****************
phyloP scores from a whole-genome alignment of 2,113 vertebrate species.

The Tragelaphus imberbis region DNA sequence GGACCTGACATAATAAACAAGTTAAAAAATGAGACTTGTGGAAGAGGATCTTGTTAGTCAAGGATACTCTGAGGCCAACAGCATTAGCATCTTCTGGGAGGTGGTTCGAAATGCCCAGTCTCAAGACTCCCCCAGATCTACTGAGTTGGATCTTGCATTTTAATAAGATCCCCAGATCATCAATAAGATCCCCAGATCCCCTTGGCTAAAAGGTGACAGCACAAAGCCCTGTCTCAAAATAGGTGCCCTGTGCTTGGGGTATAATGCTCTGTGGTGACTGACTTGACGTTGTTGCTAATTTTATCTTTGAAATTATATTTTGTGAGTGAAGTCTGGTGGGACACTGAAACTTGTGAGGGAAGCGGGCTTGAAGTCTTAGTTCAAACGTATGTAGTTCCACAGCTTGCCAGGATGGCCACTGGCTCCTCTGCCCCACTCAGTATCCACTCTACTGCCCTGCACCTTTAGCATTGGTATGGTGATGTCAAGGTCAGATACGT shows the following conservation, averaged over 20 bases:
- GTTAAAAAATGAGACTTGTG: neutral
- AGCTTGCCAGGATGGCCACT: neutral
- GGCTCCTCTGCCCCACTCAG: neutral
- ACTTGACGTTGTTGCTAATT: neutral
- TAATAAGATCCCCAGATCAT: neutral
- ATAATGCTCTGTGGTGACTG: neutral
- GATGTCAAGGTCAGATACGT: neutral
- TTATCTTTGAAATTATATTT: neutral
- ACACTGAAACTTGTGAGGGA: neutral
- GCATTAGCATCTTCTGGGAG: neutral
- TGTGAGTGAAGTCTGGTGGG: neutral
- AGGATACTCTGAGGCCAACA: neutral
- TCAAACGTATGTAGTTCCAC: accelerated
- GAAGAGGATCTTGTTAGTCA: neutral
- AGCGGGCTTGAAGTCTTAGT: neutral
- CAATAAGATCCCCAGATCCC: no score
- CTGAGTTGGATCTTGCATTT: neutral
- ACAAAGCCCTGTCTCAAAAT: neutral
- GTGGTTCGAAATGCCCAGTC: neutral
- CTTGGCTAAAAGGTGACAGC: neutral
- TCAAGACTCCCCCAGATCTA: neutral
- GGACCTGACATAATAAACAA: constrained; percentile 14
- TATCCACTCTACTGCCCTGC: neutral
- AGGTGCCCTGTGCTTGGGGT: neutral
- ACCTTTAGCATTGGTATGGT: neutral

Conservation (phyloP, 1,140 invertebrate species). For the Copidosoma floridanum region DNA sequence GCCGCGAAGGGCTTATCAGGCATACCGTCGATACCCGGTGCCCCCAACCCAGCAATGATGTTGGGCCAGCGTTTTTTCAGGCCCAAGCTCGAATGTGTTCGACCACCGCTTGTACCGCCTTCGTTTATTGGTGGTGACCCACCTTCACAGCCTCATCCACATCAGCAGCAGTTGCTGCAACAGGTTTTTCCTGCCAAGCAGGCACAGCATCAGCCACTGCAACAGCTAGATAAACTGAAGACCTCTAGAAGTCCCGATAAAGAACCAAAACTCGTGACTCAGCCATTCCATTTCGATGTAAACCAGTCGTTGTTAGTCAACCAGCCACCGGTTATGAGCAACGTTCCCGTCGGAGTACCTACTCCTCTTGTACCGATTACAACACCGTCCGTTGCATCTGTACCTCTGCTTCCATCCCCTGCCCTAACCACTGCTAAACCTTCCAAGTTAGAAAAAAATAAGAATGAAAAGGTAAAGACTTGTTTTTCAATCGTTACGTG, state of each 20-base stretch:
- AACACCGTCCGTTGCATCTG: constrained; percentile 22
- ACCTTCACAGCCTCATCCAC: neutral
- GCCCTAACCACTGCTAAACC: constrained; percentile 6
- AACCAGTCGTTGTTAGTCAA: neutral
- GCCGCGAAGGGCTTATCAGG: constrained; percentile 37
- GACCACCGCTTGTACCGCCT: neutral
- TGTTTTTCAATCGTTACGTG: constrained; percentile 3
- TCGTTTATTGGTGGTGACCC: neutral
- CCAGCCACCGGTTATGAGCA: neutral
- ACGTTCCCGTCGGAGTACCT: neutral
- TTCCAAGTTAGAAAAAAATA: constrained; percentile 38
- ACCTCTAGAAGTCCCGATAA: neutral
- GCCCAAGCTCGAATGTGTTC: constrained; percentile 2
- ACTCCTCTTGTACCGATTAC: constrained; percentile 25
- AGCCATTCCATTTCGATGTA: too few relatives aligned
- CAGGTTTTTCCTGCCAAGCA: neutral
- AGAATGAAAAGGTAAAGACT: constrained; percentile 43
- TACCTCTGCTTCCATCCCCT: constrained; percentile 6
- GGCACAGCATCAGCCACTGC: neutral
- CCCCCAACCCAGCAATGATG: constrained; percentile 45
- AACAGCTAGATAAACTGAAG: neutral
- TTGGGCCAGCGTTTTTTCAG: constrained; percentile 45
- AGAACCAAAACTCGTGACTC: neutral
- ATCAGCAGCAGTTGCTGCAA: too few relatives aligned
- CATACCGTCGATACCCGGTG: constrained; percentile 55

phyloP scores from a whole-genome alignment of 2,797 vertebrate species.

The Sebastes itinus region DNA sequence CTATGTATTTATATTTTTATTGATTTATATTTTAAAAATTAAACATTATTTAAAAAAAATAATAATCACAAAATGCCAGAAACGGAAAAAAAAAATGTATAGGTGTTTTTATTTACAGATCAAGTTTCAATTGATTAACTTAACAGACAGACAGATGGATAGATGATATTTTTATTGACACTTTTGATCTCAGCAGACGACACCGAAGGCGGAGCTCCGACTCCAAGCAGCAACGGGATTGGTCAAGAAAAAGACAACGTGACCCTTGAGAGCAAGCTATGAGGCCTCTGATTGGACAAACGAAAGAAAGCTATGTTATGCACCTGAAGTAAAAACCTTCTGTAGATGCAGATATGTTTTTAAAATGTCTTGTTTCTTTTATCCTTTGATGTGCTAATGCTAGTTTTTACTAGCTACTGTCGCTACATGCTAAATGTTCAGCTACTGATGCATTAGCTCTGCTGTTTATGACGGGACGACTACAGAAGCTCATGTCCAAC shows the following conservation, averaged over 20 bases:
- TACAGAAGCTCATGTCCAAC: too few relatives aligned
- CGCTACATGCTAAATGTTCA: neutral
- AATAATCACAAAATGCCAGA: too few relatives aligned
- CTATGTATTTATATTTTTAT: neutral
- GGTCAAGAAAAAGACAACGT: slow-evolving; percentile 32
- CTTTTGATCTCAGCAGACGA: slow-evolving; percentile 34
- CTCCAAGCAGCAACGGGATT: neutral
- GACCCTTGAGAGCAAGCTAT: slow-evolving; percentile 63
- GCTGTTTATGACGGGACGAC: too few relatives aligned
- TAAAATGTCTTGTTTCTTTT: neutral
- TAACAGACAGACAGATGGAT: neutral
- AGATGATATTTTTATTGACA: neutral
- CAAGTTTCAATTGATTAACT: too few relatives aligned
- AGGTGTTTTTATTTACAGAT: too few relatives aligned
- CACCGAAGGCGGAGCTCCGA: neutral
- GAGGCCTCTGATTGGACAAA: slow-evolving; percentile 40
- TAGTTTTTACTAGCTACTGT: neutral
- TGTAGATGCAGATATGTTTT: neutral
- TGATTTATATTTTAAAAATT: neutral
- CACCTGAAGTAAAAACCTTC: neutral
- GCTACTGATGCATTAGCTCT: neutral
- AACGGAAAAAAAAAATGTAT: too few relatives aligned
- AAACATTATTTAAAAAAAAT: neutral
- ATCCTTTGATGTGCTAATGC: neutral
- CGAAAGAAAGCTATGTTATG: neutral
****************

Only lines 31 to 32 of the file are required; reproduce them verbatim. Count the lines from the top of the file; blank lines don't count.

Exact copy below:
- GCCCTAACCACTGCTAAACC: constrained; percentile 6
- AACCAGTCGTTGTTAGTCAA: neutral